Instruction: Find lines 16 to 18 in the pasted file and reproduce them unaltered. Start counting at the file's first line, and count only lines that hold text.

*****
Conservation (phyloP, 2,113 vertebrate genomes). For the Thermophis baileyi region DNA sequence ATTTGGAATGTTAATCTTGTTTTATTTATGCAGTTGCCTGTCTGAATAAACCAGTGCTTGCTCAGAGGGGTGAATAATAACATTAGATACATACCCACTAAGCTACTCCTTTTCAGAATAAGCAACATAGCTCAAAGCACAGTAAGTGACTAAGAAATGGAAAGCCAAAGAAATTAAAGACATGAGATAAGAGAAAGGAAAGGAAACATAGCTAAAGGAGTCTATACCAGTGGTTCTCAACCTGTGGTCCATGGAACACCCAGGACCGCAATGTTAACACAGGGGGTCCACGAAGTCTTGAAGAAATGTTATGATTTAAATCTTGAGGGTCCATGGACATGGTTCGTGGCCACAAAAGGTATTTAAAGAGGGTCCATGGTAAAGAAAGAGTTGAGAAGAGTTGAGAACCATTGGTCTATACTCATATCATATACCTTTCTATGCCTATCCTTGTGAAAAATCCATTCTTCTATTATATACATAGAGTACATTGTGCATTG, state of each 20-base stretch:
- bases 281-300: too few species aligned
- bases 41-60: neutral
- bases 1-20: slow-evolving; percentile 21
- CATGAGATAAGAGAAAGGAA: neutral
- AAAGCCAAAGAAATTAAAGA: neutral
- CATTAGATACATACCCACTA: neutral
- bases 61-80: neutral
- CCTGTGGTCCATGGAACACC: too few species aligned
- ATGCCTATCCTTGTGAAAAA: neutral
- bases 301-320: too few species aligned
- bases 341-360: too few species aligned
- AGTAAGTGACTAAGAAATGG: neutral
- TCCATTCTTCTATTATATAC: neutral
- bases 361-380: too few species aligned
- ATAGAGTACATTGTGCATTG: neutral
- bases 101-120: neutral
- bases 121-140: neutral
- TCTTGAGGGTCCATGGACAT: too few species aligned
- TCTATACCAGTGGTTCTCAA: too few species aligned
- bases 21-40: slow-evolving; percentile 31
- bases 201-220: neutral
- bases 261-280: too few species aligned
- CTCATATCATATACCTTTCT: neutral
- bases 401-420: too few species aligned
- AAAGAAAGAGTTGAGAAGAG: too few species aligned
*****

- ATAGAGTACATTGTGCATTG: neutral
- bases 101-120: neutral
- bases 121-140: neutral